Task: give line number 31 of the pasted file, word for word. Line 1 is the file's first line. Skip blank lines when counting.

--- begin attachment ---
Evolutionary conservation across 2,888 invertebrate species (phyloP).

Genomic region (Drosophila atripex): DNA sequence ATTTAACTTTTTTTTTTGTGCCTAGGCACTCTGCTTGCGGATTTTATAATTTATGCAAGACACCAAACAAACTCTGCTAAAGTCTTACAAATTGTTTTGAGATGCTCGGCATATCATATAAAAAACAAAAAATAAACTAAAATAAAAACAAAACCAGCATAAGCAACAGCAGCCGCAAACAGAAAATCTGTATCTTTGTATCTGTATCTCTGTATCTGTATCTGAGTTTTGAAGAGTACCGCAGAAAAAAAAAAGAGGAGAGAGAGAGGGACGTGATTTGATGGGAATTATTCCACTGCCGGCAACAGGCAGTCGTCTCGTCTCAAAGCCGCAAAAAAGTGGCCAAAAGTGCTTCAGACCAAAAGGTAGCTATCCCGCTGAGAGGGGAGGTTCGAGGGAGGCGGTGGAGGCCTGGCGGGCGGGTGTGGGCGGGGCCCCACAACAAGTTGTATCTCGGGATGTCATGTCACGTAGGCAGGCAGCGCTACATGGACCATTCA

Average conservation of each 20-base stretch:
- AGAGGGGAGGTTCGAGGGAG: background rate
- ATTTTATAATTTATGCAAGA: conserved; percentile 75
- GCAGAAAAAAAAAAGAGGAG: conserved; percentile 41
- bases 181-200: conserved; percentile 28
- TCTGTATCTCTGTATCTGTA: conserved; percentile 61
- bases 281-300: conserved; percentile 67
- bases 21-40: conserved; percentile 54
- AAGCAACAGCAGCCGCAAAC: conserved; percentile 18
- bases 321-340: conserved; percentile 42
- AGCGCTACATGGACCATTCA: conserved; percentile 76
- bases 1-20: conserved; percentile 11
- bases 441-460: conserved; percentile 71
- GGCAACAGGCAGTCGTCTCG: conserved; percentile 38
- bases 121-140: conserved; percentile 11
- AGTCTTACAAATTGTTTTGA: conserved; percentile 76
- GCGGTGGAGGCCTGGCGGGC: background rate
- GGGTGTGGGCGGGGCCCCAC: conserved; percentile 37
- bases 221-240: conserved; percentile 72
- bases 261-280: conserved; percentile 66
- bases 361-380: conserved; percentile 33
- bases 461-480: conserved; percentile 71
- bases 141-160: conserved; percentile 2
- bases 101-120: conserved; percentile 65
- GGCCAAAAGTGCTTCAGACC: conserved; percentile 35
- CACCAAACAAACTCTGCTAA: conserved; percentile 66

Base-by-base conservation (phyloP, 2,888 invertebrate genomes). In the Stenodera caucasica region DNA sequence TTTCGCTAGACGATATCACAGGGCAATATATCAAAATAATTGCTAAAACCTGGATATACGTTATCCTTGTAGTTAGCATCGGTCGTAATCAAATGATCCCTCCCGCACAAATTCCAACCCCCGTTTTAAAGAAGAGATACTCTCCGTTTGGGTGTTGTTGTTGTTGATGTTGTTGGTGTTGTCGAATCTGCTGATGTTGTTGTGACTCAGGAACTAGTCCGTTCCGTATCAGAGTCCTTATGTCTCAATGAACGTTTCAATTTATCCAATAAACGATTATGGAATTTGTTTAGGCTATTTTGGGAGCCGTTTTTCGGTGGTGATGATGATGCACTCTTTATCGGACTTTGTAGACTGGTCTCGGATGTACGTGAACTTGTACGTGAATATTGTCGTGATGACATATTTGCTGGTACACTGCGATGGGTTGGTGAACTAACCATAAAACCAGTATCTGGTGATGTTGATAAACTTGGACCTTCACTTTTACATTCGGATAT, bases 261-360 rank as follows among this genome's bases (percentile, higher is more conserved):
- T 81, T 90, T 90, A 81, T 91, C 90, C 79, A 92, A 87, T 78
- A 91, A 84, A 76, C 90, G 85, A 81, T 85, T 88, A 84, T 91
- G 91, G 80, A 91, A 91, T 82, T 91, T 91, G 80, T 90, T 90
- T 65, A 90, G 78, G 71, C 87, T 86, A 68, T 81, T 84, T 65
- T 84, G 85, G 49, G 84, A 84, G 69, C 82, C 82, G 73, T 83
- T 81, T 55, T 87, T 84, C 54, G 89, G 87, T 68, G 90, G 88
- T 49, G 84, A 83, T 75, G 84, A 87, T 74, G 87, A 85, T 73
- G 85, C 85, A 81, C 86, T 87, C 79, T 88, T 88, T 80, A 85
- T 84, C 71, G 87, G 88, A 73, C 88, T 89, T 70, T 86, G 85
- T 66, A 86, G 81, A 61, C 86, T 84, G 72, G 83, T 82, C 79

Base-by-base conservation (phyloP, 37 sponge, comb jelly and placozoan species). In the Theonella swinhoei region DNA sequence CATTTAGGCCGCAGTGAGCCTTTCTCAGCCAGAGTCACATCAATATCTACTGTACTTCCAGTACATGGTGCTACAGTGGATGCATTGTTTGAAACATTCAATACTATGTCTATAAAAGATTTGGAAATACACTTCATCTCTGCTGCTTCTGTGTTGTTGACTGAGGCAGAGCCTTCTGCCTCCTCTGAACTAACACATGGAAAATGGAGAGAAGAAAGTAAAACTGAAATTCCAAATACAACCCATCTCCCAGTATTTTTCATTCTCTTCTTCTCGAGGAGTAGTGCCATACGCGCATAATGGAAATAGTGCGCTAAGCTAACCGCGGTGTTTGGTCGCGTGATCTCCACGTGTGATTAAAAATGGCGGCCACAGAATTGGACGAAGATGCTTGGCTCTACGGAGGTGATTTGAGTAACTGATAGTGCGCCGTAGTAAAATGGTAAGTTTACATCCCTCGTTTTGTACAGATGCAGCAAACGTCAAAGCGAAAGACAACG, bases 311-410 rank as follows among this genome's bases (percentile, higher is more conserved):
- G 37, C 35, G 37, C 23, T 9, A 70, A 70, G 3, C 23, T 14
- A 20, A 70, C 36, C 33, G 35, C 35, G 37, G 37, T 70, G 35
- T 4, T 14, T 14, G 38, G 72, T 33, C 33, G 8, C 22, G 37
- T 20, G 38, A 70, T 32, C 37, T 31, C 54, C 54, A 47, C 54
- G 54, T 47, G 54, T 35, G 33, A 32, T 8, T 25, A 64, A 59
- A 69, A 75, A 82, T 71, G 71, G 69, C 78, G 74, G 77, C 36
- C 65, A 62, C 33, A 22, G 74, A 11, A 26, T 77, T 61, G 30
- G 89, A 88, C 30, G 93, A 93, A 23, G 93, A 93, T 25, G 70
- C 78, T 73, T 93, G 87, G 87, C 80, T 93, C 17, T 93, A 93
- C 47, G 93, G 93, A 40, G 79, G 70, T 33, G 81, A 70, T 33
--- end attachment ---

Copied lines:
- A 91, A 84, A 76, C 90, G 85, A 81, T 85, T 88, A 84, T 91